Dental extractions

Dental & Wisdom Teeth Extractions in the Prince Edward, ON, Area

Picture on the left look familiar?  Don't let it be you.  Most of the time we can address the removal of a non-restorable tooth well before it gets to this point.  To that end, we recommend regular visits to your general dentist.  Your dentist should always be the quarterback for your dental health and they will be able to give you options for a tooth that may be in rough shape.  At times there may be no other option than the extraction of a tooth (e.g. impacted teeth or teeth so far broken down they are beyond repair).

 

In any case, Dr. Zechel and his staff will treat you as the individual that you deserve to be treated as.  We will discuss options for your best care and comfort.  

 

Below is some more information relative to extraction procedures:

Wisdom teeth:

 

Wisdom teeth are the last set of teeth to erupt in the oral cavity.  Many questions are posed in terms of these teeth.  

 

Q:  Why don't Wisdom teeth simply erupt like the other teeth in my mouth and what are "impacted teeth"?

A1:  There are a couple of reasonable theories put forward to explain this:

-  One theory suggests there is a trend toward smaller jaws and this may be diet-related. We know that while jaw size is influenced by the environent - as are all bones - teeth are genetically pre-programmed for one size.  If the environment has failed to allow for a large jaw in the context of larger Wisdom teeth, there will be a jaw size-tooth mismatch.  

-  A second theory holds that dietary changes in recent civilizations uses less chewing forces and this results in less tooth side-to-side abrasion allowing for less overall room in the mouth for the wisdom teeth.

A2:  See figure on right.  Basically, an "impacted tooth" is one that is "stuck".  It may be stuck in gum, bone, a combination of both.

 

 

Q:  What is the "ideal age" to remove impacted wisdom teeth?

A:  Although teeth generally develop along a bell-curve of age, the picking of the timing for wisdom tooth removal can be an art in itself.  If the tooth is too small and/or too impacted, it may mean more jaw bone needs to be removed in order to remove the tooth.  On the other hand, if one waits too long, the tooth's roots may be substantially long and pose an issue to certain other anatomical structures such as the mandibular nerve or sinuses. 

 

Typical 14-15 year old's deeply impacted wisdom tooth with small roots away from nerve

Typical 16-17 year old's impacted wisdom tooth with small roots approaching the nerve

Typical 20+  year old's impacted wisdom tooth with roots potentially through the nerve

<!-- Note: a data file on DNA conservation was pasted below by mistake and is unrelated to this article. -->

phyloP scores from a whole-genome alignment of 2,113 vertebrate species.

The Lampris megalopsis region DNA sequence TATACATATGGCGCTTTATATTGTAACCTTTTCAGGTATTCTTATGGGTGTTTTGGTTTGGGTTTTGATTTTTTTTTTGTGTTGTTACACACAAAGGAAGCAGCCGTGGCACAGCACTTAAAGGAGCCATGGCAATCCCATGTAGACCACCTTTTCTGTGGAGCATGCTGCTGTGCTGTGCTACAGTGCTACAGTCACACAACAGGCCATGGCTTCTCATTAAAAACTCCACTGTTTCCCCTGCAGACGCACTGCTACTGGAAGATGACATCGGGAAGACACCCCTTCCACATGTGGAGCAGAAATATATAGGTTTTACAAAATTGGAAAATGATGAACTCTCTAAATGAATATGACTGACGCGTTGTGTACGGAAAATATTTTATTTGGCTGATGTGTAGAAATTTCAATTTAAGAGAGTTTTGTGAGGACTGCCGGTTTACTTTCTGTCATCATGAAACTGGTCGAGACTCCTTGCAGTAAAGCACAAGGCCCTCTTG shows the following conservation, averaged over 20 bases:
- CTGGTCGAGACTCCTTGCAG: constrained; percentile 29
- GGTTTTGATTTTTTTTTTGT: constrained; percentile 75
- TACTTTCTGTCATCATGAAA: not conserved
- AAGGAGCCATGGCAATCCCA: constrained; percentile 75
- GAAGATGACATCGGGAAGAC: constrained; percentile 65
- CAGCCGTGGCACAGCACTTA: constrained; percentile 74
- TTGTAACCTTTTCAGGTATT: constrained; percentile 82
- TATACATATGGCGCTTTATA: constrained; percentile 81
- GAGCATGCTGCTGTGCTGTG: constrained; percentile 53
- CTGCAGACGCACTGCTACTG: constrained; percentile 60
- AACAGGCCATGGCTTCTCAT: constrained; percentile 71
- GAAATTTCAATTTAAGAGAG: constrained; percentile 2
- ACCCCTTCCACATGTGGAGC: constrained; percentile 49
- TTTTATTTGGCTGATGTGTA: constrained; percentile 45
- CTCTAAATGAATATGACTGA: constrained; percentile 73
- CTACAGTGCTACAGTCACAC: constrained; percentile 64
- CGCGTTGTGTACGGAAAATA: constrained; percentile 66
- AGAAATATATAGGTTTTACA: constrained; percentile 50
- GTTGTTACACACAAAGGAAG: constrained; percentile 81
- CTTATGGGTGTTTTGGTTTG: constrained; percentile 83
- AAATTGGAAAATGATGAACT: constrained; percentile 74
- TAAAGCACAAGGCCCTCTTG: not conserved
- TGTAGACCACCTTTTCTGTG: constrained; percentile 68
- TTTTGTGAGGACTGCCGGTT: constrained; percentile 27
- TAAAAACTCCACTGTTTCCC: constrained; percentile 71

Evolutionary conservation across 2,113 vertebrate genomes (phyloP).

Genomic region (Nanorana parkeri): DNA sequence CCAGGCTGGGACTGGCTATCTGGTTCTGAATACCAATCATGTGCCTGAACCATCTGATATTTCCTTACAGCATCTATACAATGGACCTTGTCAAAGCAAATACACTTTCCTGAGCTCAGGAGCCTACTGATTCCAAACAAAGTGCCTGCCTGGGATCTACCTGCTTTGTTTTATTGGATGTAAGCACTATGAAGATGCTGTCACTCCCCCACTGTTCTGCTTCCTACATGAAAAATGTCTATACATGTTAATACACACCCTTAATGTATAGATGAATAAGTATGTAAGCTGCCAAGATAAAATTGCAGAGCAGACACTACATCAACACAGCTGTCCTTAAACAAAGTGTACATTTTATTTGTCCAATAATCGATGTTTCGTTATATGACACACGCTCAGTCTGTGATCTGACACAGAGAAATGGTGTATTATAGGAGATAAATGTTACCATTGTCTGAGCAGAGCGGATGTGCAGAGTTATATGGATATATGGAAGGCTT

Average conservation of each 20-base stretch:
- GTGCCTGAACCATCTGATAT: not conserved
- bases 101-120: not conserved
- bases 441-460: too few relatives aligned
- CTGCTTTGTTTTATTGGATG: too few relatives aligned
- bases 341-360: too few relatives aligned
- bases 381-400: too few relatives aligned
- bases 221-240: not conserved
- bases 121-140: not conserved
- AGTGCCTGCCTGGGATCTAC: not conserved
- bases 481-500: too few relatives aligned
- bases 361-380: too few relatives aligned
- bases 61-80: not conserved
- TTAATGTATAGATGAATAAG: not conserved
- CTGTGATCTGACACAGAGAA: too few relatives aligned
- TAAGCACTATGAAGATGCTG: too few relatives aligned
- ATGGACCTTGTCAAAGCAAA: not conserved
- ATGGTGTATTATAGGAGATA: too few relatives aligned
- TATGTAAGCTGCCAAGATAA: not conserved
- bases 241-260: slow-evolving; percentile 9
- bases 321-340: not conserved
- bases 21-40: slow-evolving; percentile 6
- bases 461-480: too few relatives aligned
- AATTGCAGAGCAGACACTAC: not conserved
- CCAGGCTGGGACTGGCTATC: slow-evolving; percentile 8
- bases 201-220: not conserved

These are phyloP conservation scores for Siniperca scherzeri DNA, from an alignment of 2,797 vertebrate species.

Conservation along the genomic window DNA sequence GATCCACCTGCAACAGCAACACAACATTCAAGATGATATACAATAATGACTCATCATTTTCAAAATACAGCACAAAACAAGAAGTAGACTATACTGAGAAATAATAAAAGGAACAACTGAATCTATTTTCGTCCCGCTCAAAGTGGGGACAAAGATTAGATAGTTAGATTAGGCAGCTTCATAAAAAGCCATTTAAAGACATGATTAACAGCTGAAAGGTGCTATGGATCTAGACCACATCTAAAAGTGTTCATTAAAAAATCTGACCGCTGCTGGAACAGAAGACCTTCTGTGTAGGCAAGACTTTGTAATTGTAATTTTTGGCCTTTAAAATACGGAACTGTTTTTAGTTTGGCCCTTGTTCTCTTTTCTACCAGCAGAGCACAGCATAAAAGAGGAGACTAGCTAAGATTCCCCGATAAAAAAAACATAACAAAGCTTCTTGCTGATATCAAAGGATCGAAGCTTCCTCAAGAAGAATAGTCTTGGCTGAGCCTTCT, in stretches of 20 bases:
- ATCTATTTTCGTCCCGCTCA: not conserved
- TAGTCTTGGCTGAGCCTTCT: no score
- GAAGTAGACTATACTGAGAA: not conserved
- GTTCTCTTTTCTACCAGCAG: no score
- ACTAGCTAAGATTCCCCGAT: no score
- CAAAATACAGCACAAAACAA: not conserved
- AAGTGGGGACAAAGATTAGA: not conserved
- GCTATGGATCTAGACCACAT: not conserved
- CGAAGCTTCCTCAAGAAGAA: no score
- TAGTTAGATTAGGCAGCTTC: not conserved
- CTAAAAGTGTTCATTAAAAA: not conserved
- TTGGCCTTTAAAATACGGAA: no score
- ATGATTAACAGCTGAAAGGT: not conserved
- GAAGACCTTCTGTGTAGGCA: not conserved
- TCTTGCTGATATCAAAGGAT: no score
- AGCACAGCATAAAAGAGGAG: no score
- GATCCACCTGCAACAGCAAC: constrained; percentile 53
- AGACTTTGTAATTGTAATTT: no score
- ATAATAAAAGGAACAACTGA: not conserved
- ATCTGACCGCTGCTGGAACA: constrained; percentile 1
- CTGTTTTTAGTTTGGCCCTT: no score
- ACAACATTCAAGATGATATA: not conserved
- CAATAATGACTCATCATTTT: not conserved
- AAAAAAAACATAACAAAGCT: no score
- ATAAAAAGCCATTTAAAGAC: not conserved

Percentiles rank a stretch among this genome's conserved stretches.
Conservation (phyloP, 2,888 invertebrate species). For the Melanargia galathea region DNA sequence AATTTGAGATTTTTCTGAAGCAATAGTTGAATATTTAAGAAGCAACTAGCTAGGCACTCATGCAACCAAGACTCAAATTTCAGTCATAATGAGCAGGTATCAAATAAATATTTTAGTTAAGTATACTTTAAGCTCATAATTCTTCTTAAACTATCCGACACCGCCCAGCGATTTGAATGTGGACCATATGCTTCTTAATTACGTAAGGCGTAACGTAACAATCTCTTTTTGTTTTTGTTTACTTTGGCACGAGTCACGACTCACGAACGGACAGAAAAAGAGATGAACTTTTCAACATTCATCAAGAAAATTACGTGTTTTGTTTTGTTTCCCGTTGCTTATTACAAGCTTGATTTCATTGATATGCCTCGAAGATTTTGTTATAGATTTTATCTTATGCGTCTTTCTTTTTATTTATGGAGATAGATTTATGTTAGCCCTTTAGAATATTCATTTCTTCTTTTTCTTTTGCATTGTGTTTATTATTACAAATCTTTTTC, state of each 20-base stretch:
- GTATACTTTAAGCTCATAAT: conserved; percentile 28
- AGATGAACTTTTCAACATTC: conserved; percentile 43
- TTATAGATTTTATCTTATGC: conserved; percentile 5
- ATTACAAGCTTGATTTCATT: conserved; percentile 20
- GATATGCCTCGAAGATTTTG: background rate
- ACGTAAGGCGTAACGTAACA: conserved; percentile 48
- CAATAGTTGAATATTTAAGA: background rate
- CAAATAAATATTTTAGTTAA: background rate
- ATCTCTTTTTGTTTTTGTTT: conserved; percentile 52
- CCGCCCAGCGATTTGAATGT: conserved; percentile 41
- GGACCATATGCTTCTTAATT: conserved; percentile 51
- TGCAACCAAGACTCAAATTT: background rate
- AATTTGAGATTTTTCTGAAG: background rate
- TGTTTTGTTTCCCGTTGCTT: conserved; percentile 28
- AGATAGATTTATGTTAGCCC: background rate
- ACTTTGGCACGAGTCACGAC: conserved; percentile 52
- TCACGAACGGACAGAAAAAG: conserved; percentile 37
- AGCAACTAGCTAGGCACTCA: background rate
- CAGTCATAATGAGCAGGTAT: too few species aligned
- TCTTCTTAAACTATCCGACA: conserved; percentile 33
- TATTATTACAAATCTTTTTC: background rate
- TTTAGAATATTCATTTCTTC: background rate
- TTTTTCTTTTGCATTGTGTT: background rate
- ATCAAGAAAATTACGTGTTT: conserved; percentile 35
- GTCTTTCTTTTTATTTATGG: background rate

Q:  What are the potential consequences of not getting my wisdom teeth removed?

A:  Any of the below issues have been known to occur with the retention of either impacted or erupted wisdom teeth:

​​        Infection:

   if only part of the tooth is exposed or the wisdom tooth is touching the back of the tooth in front of it;

        Damage to adjacent teeth and/or soft tissue;

        Tooth decay:

   if the tooth is simply not reachable or traps plaque;

        Periodontal disease:

   for the same reason as above;

   also, studies have demonstrated that the regrowth of bone where

the wisdom tooth was removed is more complete if the wisdom

teeth are removed before the age of 25;

        Receeding gums;

        Loosened teeth;

        Bone loss;

        Tooth loss;

        Jaw weakening:

   jaw fractures commonly occur through the area of the wisdom tooth

during trauma;

        Development of cysts or tumours:

   as the cells that cause these are found around the unerupted tooth

crown;

        Interference with dental treatment:

   orthodontia in later life typically can't begin until wisdom teeth are

removed;

   dental decay in the second molar may not be able to

get fixed until the wisdom tooth is removed)

 

 

 

 

 

Q:  What are the expected post-operative effects of having wisdom teeth removed?

A:  Everyone has their own predilection toward healing.  Some patients experience many or all of

the the below while others experience few or even none.  If you recently had surgery and require

instructions click HERE.

Bleeding (usually ends within a few hours);

Swelling (usually peaks within 72 hours and resolves rapidly from there);

Discomfort (usually maintainable at around a 3 out of 10 if medicines are appropriately taken);

Limited jaw opening (usually follows along with swelling);

Bruising (usually some yellow-tinged skin that is back to normal by the 7th-10th day);

 

Q:  What are some of the adverse effects that can occur after the removal of wisdom teeth?

A:  The following have been known to occur and are listed in order of likely occurrence: